"The Office" Season 8 Premiere Recap: New Boss!
The long-awaited season premiere of "The Office" came and went on Thursday night, and it was an action-packed episode with plenty of reveals.
But with Michael Scott (Steve Carell) gone, did the show's eighth season premiere live up to the legacy that Carell left behind last May, or did it reaffirm a common belief that The Office may be on its last breaths?
The big reveal of the show, Michael Scott's replacement, was made without wasting any time. As it turns out, Robert California (James Spader) got the job from Jo's (Kathy Bates) search committee, but took one look around the office, drove down to Florida, and convinced Jo to give him her job (Bates currently stars on her own NBC show, "Harry's Law"). The regional manager's job was once again vacant, and the decision was California's to make, so he chose none other than Andy Bernard (Ed Helms) to take the spot.
As a long-time fan of The Office, the moment the reveal was made was both heartwarming and elating. Helms' character is the lovable loser who may actually be dumber than Michael Scott, if that's possible, but at the same time more educated and better suited to handle social situations. With Spader remaining as an authority figure, putting Andy in the spot allows the show to keep him as "one of the gang" while elevating him to a new level. The first episode alone dealt heavily with both Andy's potential incompetence, as well as his struggles with his new position, but also managed to redeem him by the end of it all by asserting himself to California and showing his co-workers that he can handle his job.
In the episode, the gang has to deal with a list of Robert's that separates into two columns. After much debate about what the list means, Robert invites the left side to lunch, and declares them the "winners" of the office, with the rest -- including the new boss, Andy, as well as the new pregnant (again) Pam -- as the "losers". Andy confronts Robert about this, who declares that the list is simply his first impressions of his subordinates, and that impressions change. He challenges the winners to prove him right, and the losers to prove him wrong. Andy sees an opportunity and challenges Robert to reconsider his list, going as far as to list the redeeming qualities of his fellow "losers", thus proving himself to Robert in the process.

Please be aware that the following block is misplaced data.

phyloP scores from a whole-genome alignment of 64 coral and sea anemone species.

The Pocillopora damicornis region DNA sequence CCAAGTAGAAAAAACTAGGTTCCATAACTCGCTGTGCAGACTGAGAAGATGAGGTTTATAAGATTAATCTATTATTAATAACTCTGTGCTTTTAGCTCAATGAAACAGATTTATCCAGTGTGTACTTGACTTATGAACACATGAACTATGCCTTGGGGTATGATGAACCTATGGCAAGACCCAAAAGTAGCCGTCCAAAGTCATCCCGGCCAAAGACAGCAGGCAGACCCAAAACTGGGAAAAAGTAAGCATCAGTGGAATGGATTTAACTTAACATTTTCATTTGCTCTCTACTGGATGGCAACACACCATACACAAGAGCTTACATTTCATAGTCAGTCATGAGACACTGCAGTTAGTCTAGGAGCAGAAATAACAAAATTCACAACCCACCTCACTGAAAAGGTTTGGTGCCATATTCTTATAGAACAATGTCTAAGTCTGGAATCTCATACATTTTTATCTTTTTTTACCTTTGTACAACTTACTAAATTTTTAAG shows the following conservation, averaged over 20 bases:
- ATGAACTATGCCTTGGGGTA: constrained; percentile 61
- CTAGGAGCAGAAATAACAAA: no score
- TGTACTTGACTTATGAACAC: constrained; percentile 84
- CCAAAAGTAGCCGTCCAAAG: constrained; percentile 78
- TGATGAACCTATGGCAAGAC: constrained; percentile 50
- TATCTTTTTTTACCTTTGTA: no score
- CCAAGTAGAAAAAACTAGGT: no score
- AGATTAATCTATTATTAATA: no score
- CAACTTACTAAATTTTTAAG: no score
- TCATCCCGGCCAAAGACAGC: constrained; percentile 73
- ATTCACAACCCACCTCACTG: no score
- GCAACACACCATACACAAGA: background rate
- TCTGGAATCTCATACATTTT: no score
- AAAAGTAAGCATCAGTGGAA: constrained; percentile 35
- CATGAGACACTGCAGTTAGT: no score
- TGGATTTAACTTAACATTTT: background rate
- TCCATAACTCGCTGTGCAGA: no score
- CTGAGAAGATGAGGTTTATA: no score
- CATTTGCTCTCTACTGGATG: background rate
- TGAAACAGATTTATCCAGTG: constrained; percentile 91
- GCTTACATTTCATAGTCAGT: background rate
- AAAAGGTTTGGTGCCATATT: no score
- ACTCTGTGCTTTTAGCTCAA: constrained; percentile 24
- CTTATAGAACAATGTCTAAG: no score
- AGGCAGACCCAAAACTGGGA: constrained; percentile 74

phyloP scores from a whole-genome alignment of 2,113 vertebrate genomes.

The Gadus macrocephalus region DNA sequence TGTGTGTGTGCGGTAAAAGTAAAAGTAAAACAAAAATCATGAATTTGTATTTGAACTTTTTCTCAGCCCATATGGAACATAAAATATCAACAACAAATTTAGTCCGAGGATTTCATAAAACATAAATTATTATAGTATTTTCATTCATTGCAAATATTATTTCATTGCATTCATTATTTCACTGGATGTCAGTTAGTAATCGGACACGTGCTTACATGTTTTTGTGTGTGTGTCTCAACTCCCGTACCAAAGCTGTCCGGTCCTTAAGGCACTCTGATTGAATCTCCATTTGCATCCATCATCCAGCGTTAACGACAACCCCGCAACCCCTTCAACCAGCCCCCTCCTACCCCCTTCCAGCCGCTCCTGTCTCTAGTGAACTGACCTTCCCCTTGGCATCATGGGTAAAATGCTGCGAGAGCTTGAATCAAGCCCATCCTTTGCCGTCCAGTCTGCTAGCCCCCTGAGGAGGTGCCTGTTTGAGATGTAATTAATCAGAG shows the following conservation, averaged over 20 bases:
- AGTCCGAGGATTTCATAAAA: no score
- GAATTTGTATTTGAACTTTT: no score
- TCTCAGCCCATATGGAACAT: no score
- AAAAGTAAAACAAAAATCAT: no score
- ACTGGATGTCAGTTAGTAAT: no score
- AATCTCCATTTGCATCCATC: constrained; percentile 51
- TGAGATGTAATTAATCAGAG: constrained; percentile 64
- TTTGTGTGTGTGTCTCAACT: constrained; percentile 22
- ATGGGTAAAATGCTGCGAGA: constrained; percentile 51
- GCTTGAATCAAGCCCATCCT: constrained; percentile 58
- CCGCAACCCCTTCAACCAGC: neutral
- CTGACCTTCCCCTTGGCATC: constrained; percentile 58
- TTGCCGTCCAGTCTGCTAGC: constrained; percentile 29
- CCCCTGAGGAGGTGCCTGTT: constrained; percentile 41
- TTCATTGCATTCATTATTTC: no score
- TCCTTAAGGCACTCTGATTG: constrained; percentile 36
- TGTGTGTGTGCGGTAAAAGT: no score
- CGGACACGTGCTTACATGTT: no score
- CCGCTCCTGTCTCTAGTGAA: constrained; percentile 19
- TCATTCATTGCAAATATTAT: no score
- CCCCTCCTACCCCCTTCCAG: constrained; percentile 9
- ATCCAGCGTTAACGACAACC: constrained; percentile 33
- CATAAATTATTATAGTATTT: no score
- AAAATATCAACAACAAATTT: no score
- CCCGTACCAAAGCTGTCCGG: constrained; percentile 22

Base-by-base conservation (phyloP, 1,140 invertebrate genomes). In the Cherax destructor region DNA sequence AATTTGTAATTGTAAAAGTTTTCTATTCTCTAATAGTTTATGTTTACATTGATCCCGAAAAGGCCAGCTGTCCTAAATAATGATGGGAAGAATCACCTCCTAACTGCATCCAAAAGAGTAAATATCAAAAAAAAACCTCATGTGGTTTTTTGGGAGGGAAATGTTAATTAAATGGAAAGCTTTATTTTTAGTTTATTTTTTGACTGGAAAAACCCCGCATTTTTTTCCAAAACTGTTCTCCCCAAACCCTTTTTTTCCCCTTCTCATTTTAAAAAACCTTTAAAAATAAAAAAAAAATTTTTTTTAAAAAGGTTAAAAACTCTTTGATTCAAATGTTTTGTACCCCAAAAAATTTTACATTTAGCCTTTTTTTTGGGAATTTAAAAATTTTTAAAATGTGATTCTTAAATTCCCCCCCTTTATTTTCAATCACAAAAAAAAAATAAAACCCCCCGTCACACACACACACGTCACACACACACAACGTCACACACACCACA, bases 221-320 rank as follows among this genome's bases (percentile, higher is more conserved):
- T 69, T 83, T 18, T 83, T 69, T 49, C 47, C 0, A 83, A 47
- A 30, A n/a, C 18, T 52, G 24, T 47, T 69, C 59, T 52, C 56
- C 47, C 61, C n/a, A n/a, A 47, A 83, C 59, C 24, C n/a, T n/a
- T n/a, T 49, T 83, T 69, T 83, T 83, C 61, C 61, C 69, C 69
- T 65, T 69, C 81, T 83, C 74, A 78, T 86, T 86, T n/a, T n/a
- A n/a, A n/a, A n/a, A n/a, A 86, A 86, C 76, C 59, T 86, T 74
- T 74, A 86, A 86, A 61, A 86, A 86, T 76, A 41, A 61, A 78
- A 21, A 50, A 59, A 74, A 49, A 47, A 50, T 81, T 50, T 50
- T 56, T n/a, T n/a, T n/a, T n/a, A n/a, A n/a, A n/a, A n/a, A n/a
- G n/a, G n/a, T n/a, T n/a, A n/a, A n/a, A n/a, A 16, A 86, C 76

There's no doubt going to be plenty of people who oppose Andy's new promotion, and frankly the new direction the show is seemingly taking. Frankly, I think putting Andy in the boss's chair is a breath of fresh air to a show that desperately needed it after Steve Carell left -- even if season 7 of The Office, while a little uneven, may have been its best in three years.
Andy is, in certain ways, very similar to Michael Scott. He's relatively incompetent, he's a little socially awkward and he has more than his fair of quirks. But in many ways, he's totally different. He has a Cornell education, he comes from a rich family, he can actually have normal social relationships with some people, and unlike Michael Scott, he's a terrible paper salesman. This allows the show to venture into new territory with the role of the boss, while keeping a firm base on what made the show so good for so long. Andy's learning to be the boss, and we're learning it with him, while with Michael, we just had to accept him as an authority figure.
Eight years ago, The Office debuted as essentially a vehicle for Michael Scott, and of course an attempt to monetize a popular show from the UK. But it soon became bigger than that one single, quirky character, as good as he was. We became compelled with Dwight, Pam, Jim, eventually Andy, and even the show's more minor characters. While Carell was always in a sense removed from the rest of the show's actors and characters by his sheer popularity, The Office was always an ensemble cast. The perfect choice to continue that ensemble was putting Andy at the helm, and for at least one episode, they managed to accomplish that.